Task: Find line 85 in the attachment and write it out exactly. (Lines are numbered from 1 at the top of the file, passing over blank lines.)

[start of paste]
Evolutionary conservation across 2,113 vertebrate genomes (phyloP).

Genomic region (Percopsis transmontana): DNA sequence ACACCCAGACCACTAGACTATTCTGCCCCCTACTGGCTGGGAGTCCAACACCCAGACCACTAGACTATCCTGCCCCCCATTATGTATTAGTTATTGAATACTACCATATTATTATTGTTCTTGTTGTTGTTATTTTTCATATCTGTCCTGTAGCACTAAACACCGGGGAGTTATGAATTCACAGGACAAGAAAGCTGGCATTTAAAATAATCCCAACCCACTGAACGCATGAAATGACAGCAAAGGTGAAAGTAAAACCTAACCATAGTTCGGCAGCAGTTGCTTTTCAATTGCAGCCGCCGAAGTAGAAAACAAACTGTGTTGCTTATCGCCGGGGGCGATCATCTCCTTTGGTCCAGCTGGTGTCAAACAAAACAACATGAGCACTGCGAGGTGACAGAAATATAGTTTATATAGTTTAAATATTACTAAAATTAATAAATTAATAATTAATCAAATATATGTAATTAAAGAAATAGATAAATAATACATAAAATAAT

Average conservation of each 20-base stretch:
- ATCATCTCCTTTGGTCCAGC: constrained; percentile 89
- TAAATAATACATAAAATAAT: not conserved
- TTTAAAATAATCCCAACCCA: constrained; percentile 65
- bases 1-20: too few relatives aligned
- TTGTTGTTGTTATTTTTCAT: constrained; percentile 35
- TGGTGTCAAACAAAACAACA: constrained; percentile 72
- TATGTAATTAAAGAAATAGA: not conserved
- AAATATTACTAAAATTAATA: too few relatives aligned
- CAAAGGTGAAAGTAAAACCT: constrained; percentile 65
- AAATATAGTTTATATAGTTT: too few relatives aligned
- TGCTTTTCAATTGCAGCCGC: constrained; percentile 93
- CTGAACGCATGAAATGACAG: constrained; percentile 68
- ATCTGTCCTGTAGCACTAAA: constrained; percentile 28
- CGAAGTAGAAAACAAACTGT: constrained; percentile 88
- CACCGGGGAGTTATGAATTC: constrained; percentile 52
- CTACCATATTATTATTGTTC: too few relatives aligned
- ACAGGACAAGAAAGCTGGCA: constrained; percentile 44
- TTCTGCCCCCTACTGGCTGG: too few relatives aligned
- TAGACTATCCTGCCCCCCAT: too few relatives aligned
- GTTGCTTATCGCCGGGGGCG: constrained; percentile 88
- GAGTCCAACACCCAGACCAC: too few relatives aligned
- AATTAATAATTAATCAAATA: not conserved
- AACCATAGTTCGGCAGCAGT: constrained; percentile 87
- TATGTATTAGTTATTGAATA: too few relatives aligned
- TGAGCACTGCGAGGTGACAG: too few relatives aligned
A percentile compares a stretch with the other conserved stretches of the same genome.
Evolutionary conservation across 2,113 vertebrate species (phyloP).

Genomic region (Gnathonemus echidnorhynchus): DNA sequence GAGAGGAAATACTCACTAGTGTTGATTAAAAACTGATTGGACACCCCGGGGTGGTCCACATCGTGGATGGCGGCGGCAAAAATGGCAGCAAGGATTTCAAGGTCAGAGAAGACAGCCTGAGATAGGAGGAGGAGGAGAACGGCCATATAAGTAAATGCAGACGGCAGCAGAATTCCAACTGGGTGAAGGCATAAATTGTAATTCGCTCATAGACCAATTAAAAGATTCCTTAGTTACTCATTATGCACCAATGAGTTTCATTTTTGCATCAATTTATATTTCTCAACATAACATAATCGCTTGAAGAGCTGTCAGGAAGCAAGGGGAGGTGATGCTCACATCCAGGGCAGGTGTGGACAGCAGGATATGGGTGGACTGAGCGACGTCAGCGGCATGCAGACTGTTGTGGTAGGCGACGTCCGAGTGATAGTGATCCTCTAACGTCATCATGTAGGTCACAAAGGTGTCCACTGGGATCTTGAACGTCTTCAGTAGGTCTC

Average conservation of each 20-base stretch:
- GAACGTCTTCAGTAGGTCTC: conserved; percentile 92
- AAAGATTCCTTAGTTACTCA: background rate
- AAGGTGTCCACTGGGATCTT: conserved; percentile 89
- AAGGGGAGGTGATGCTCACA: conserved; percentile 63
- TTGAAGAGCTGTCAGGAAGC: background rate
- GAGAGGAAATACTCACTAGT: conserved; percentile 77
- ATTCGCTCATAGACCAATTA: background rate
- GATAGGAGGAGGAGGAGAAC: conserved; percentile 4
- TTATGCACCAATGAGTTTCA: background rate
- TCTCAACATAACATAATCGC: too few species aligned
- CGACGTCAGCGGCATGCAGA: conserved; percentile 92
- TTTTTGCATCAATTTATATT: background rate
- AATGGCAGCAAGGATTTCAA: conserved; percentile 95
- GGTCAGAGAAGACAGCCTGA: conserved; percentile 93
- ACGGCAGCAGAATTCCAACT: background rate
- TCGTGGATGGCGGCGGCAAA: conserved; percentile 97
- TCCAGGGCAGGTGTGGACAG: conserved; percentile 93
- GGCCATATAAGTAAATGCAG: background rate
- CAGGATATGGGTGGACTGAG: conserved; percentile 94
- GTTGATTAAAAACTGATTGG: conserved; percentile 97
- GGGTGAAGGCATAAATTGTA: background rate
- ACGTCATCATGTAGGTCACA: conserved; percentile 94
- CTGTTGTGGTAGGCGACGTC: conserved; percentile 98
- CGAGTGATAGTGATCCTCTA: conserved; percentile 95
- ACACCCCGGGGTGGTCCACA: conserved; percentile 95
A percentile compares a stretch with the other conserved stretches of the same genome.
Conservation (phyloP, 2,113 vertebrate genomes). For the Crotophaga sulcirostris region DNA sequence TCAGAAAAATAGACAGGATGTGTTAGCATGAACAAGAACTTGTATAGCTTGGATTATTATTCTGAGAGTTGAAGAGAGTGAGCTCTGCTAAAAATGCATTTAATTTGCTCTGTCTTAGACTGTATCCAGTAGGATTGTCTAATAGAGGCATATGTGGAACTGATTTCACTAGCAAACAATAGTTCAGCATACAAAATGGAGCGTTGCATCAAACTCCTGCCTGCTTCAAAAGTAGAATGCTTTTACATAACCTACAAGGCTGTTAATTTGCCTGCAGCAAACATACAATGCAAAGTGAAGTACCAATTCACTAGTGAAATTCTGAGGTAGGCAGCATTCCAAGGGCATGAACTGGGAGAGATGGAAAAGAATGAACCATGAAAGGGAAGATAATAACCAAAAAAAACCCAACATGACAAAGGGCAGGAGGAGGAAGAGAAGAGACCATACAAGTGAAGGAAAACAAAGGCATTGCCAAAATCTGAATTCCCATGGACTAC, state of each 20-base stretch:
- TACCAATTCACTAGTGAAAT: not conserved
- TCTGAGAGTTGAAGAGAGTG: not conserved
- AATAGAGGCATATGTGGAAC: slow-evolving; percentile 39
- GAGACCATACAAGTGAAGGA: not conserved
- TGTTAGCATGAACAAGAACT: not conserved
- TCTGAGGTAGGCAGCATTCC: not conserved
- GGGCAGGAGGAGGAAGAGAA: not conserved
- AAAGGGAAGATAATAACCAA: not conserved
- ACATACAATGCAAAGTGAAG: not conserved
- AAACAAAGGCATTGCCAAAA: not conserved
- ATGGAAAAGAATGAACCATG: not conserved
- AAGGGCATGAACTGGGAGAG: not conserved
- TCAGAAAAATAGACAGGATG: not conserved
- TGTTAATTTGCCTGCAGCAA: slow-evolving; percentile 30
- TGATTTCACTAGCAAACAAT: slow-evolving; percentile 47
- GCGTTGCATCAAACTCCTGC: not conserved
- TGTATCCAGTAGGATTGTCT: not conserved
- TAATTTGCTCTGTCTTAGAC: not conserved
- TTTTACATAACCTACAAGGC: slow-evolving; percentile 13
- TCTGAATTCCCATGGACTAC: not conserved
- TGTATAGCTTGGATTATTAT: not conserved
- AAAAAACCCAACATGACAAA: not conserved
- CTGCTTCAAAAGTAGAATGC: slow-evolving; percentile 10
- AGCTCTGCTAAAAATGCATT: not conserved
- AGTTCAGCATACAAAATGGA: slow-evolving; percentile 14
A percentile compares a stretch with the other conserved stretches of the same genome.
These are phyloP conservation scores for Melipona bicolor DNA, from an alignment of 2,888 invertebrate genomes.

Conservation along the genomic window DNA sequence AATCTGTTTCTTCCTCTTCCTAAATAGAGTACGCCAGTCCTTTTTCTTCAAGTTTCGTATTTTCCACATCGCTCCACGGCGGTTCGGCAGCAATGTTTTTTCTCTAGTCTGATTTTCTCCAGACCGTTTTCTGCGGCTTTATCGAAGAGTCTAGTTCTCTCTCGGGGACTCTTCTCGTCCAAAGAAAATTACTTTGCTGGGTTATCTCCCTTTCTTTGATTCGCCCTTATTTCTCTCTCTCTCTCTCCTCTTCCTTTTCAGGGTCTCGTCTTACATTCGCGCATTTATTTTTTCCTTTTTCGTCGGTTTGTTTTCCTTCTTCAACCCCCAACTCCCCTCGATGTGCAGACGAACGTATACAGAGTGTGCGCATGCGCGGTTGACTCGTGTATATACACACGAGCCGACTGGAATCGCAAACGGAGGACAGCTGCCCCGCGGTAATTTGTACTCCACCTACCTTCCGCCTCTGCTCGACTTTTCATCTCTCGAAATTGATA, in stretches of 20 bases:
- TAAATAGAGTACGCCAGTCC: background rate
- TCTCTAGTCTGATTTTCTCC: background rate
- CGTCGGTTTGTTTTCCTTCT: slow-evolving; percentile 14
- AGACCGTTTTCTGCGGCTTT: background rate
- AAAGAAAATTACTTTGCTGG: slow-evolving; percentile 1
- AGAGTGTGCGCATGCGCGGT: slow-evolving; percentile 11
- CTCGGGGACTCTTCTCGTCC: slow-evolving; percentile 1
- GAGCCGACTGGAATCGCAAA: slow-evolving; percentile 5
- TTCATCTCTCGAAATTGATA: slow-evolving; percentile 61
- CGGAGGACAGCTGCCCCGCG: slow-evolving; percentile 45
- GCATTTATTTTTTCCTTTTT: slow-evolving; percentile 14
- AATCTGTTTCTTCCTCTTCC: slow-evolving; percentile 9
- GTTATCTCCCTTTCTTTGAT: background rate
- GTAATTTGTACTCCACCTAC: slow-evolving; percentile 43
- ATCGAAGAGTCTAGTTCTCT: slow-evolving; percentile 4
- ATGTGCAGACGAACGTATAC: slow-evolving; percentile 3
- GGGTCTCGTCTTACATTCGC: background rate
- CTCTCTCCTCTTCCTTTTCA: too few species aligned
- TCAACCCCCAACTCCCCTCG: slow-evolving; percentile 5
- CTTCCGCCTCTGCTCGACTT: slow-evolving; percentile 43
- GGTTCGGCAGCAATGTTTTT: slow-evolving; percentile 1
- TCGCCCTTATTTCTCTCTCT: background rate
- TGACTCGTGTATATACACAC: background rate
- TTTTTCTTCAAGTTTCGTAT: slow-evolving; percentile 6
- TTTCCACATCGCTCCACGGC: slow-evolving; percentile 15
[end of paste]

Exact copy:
A percentile compares a stretch with the other conserved stretches of the same genome.